EDLR and CEPA-researchers, Morgaen Donaldson and Sarah Woulfin share their findings on current principal evaluations systems with Education Weekly.
This summer, the Neag School of Education caught up with three doctoral students in the Learning, Leadership, and Education Policy program regarding their research that were recently released as issue briefs, in connection to the Center for Education Policy Analysis. Read more on their individual thoughts and recommendations for education:
Samuel J. Kamin writes about Career and Technical Education - Current Trends and Results
Alexandra Lamb discusses How School Districts are Introducing Technology Into Classrooms Through 1:1 Programs
Chelsea Connery examines the Impact of Undocumented Status on Children’s Learning, as well as the implications for schools
CEPA is a research center based at the Neag School that seeks to inform educational leaders and policymakers on issues related to the development, implementation, and consequences of education policies. Learn more about CEPA at cepa.uconn.edu.
Chelsea Connery ’13 (ED), ’14 MA, a former public school teacher and now a Neag School doctoral student in the Learning, Leadership, and Education Policy program, prepared the following issue brief — in affiliation with the Center for Education Policy Analysis (CEPA) — about the impact of undocumented status on children’s learning, as well as the implications for schools.
This July, Kerry Jones, Director of Elementary Education for West Hartford Public Schools, returned to successfully facilitate the first module of Neag’s 2018-2019 PK-3 Leadership Program. The module, entitled Curriculum and Instruction, covers a diverse range of topics and brings together a team of experts to help participants dig deeper into curricular design for the PreK-3 level.
Jones’ background in the field of PreK-3 education is both remarkable and extensive. She is now in her sixth year as Director of Elementary Education for West Hartford Public Schools, where she is responsible for PreK-5 curriculum, instruction, and professional development, as well as for K-12 reading intervention. In 2013, she completed the UConn Neag School of Education’s Executive Leadership Program. She holds a Master’s degree in Language and Literacy from the Harvard Graduate School of Education and, prior to her current position, had 5 years of experience as a building-based leader (elementary assistant principal and principal) and 15 years of experience as an elementary school teacher and teacher-leader.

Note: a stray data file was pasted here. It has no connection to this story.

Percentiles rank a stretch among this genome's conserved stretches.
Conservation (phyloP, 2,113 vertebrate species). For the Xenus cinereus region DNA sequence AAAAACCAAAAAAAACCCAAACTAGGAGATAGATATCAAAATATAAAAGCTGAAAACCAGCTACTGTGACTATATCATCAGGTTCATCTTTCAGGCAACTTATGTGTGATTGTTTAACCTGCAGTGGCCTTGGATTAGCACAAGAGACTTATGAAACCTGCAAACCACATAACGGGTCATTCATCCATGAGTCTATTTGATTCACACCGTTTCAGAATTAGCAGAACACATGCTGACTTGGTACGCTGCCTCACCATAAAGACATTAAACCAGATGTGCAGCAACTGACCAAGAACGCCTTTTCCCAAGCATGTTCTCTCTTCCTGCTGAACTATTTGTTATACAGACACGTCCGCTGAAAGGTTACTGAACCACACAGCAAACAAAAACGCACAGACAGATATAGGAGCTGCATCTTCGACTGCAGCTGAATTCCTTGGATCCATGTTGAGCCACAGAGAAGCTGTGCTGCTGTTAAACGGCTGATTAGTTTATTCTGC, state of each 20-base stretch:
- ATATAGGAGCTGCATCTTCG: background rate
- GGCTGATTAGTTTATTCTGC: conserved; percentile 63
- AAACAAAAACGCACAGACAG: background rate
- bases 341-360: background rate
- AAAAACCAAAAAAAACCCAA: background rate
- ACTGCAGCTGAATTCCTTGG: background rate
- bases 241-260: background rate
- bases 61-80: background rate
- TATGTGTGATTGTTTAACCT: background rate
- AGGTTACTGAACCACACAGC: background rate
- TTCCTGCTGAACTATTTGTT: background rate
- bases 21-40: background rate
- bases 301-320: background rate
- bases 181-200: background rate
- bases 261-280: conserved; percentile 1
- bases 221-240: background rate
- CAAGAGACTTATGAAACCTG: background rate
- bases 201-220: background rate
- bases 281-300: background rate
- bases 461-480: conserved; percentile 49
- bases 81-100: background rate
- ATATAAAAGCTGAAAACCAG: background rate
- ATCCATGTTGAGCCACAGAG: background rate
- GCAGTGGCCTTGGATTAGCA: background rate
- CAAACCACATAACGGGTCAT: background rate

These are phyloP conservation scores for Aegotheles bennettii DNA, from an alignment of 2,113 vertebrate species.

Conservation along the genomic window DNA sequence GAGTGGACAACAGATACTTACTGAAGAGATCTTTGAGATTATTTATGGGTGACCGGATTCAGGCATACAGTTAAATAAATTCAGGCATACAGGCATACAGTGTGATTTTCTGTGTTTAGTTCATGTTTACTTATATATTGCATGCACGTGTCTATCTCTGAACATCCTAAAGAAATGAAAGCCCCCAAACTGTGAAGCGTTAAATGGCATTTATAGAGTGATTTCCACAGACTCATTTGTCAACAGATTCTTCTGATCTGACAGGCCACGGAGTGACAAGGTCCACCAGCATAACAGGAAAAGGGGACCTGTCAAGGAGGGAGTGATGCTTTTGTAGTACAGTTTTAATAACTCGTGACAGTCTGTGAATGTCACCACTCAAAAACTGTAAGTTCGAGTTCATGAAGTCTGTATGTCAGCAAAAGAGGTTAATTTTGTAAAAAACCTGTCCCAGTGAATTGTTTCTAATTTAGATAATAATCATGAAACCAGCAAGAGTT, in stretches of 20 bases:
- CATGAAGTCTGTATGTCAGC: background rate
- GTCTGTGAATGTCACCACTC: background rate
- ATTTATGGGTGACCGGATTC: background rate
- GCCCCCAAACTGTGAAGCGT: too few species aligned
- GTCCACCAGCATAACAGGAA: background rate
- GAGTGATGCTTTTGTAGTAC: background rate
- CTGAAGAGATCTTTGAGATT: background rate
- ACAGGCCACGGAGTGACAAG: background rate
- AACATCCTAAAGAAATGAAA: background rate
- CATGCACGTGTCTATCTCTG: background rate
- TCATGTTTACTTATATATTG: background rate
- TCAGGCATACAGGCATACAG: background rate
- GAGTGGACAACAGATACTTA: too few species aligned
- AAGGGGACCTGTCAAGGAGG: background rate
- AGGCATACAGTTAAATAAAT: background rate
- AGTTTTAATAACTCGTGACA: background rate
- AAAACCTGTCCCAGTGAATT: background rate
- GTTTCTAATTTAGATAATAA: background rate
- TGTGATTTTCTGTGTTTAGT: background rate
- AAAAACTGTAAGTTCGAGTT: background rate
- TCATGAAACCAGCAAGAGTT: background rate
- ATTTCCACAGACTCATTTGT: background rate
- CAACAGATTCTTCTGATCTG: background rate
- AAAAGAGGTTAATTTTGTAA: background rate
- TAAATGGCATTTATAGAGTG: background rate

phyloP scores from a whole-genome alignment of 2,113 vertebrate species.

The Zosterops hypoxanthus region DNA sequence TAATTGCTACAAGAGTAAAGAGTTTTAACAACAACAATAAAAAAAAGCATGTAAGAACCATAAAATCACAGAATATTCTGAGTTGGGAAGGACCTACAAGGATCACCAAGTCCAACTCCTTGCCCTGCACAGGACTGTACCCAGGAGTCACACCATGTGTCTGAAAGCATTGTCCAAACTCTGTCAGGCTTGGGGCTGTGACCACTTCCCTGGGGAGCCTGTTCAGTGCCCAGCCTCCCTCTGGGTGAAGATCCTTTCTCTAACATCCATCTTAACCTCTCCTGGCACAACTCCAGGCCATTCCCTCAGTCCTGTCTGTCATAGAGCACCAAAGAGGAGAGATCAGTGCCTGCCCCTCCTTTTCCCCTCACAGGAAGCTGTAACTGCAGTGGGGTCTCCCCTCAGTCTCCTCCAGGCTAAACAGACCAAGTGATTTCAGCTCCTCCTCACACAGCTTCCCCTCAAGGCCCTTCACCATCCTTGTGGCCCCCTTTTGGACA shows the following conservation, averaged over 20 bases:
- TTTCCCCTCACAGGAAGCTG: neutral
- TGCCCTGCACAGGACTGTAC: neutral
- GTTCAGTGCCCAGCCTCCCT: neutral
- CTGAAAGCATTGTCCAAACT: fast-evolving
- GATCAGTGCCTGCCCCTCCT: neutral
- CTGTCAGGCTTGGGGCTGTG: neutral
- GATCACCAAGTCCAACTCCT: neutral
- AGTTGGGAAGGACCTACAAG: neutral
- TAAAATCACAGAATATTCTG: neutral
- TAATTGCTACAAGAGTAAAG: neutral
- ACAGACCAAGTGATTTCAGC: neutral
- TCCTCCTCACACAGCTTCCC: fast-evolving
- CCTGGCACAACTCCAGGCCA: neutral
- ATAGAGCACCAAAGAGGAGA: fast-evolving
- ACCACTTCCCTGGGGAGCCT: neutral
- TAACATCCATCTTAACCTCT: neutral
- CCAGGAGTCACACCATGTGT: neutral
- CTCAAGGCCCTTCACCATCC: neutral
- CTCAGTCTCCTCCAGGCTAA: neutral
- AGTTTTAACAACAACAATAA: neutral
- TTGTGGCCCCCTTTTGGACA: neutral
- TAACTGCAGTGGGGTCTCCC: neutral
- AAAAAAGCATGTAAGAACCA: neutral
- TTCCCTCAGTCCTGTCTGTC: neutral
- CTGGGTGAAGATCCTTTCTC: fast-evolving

On top of her rich background in PreK-3 education, this will be Jones’ fourth year teaching in the PK-3 Leadership Program. According to Program Director Dr. Karen List, Jones is a fantastic fit for the program:
“Kerry understands adult learning. Helping educators focus on what is important in their unique setting requires a laser focus on each individual. Kerry brings this quality along with her vast expertise and enthusiasm.”
According to Jones, “Equity is a through line throughout the whole PK-3 program, and certainly the Curriculum and Instruction module.” For PreK-3 educators, said Jones, equitable instruction means a whole range of things, from dynamic learning environment design to developmentally-appropriate learning progressions to targeted allocation of resources to where needs are greatest. Jones said that the PK-3 Leadership Program’s small group cohort model allows for authentic conversations about the challenges of implementing and sustaining quality, equitable PK-3 education.
One of the program’s most valuable offerings, said Jones, is the opportunity to widen the tapestry of support with other educator-leaders. “Leaders in the PK-3 program gain a foundation and meaningful connection with educators across Connecticut,” said Jones. She noted that in her own career those connections and mentors who “both strengthen you and provide the tough advice when you need it” have been invaluable.
Effective leadership at the PreK-3 level is crucial, said Jones. “If you’re just going from fire to fire to fire, you’ll end up burnt out. You have to step away and look at things systemically, strategically.” The 2018-2019 PK-3 Leadership Program creates a space to balance the micro and the macro, said Jones. “It inspires educational leaders to facilitate reflection, dialogue, and action within their own settings and communities.”
EDLR’s Robin Grenier is quoted in The Columbus Dispatch on the adult learning process.
ELP alumna, Viviana Conner, recently announced that she has accepted a position with the Hartford Public Schools as the Executive Director for Elementary and Middle School Grades, which is scheduled to begin in July 2018, as noted by ThePatch.com